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Back to red: allowing specialists to provide primary care would be a step backward for Poland

BMJ 2014; 348 doi: (Published 30 April 2014) Cite this as: BMJ 2014;348:g3030

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Re: Back to red: allowing specialists to provide primary care would be a step backward for Poland

Dear Director

We have read carefully the article written by Dr. Tomasz Tomasik and published in Section Views and Reviews of your magazine, entitled "Back to red: allowing specialists to provide primary care would be a step backward for Poland". Regarding the content of the article we would like to comment several important features:

1. In the first paragraph of the article, Prof. Tomasik states that the recent decision by the Polish Parliament aimed at implementing the presence of specialists in primary care, is based on stereotypes and prejudice and not on evidence, but on the second paragraph of his article discredits this organization of the Primary Healthcare System for being developed in the context of a particular political model.

2. In the second paragraph he points out that this design is the actual model in Belarus and Russia, but forgets that the presence of Paediatricians in Primary Care is a reality in many European countries, including Spain, France. Germany, Italy. In all these countries pediatricians prove that they are able to provide patient and community centered care and to look after their patients not as small adults but as newborns, infants, children and adolescents.

3. The fourth paragraph states that pediatricians are not ready to give assistance for example to women. We agree. Certainly, that is the same problem the General Practitioners or Family Physicians (FP) face when they provide care for children.

4. We agree that training in primary care setting deserves a definite period during postgraduate period. It does not seem reasonable to choose first setting (primary care) over patient (child) to determine the optimal healthcare provider. Pediatricians do train in primary care in many different European Union countries.

5. The rest of the article makes different remarks about Poland, and not about children. Focusing on the patient, the results of the presence of Pediatricians in Primary Care (PCP) measured by child health indicators and by family satisfaction are excellent, and better than those of some wealthier European countries with a FP based model1. Infant mortality from preventable diseases such as pneumonia and asthma, as well as the high death rate from some acute disorders such as meningococcal and respiratory diseases shows an ample scope for improvement in some western European countries where child care is held by FP2.

6. Eleven European Union countries provide five or more years of training in pediatrics, including a three year common trunk, with training in primary and secondary care3. The European Confederation of Primary Care Pediatricians (ECPCP), that comprises more than 20.000 PCP from 22 societies from 16 European countries, aims to improve PCP training with the development of a common PCP curriculum.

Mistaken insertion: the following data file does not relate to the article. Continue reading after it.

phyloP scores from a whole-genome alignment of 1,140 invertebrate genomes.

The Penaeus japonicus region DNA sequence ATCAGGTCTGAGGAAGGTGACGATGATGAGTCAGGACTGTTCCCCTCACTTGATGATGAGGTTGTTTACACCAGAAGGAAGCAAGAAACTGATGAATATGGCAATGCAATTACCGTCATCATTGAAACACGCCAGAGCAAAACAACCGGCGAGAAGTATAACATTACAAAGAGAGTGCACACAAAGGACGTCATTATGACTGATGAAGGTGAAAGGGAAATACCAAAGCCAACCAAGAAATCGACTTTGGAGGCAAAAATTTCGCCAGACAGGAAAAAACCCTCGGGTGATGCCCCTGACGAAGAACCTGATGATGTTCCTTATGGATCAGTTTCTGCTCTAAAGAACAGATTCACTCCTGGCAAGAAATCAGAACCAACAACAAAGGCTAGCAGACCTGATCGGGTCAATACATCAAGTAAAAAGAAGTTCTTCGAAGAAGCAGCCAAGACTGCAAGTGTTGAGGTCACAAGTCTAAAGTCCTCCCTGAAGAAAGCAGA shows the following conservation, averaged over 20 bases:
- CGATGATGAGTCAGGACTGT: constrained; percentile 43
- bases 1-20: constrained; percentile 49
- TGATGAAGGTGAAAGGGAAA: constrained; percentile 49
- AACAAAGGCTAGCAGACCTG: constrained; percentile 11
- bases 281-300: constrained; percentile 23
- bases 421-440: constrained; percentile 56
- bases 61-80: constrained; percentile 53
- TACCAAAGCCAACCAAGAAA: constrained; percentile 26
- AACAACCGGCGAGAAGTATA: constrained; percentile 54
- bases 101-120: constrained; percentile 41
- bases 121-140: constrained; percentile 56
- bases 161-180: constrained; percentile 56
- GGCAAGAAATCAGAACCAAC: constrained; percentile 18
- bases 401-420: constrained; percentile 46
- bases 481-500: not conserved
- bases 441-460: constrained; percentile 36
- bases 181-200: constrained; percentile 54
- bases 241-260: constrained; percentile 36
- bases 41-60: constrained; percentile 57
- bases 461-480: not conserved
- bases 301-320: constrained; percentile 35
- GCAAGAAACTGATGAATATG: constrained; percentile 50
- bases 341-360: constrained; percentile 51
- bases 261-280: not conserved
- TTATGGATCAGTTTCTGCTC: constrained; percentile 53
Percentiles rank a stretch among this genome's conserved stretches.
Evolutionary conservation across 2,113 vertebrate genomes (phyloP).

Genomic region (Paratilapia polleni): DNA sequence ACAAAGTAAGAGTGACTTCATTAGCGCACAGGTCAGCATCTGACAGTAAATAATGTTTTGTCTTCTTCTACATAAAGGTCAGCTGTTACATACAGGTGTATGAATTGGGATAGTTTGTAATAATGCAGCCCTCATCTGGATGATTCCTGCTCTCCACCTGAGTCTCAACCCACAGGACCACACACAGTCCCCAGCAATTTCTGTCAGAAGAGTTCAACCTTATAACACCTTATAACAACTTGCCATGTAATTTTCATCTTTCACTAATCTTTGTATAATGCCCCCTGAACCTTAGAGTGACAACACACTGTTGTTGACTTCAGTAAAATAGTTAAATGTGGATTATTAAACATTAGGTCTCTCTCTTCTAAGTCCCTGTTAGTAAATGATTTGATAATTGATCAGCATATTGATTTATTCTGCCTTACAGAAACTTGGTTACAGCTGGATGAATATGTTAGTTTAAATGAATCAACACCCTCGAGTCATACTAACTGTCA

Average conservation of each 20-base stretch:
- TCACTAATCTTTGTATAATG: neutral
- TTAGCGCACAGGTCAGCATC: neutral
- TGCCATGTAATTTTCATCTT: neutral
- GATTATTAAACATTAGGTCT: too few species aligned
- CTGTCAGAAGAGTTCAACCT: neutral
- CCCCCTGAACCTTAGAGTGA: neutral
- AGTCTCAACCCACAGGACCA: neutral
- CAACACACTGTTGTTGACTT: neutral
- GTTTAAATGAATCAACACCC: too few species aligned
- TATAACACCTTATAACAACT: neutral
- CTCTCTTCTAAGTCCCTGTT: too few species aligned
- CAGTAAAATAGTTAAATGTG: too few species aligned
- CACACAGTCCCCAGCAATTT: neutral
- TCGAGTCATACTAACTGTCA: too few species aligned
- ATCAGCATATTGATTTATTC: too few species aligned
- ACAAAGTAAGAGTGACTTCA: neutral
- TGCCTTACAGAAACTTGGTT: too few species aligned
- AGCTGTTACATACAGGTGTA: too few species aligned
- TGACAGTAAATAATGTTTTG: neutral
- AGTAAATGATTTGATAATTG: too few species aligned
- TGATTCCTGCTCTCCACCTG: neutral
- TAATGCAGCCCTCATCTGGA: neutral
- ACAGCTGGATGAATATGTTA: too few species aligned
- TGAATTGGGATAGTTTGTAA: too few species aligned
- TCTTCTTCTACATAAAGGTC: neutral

7. Different studies and one systematic review4,5 support that the paediatricians are the most adequate medical professionals in developed countries to provide health care to children in primary care, showing more resolution capacity on highly prevalent conditions of children and adolescents, better results on preventive activities and better immunization rates.

8. Finally in Prof. Tomasik´s article, we do not find any reference regarding the scientific evidence mentioned in the first paragraph.

We must emphasize that the integration of paediatricians in primary care teams in Poland should not be understood as a turn back of the clock, but as a significant step ahead and an opportunity to improve child and adolescent health. Actually, we think it is a substantial progress for children and their families. Polish parents will surely be pleased to have the chance to choose a paediatrician in primary care. Instead of one-size-fits-all, Polish children will undoubtedly benefit from the experience, dedication and knowledge of primary care paediatricians as providers and advocates for child health.


1- UNICEF Office of Research (2013). ‘Child Well-being in Rich Countries: A comparative overview’, Innocenti Report Card 11 , UNICEF Office of Research, Florence. (

2- Wolfe I, Thompson M, Gill P, Tamburlini G, Blair M, Van Den Bruel al. Lancet 2013; 381: 1224-34.

3- Van Esso D, del Torso S, Hadjipanayis A, Biver A, Jaeger-Roman E, Wettergren B, et al.Paediatric primary care in Europe: variation between countries. Arch Dis Child 2010; 95:791-5.

4- Buñuel Álvarez JC, García Vera C, González Rodríguez P, Aparicio Rodrigo M, Barroso Espadero D, Cortés Marina RB et al. What medical professional is the most adequate, in developed countries, to provide health care to children in primary care? Systematic review. Rev Pediatr Aten Primaria 2011;13:(Supl 21):s3-s64.(free access at :

5- Bocquet A, Chalumeau M, Bollotte D, Escano G, Langue J, Virey B Comparison of prescriptions by pediatricians and general practitioners: a population-based study in Franche-Comté from the database of Regional Health Insurance Fund Arch Pediatr. 2005 Dec;12(12):1688-96. Epub 2005 Aug 15.

Competing interests: No competing interests

14 May 2014
Concepción Sánchez Pina
Primary Care Pediatrician, Director of Spanish Annual Meeting on Primary Pediatric training.
Carrasco Ángel (ECPCP Delegate to Primary & Secondary Care Group of the European Academy of Pediatrics (EAP), Villaizán Carmen ( Director of FAPap, on line Primary Pediatric Care Program Training), Aparicio María (AEPap Delegate in ECPCP), Sánchez Luis (European Confederation of Primary Care Pediatricians (ECPCP) President), Domínguez Begoña (Spanish Association of Pediatric Primary Care (AEPap) President)
CS de Griñón
Grinón, Madrid. Spain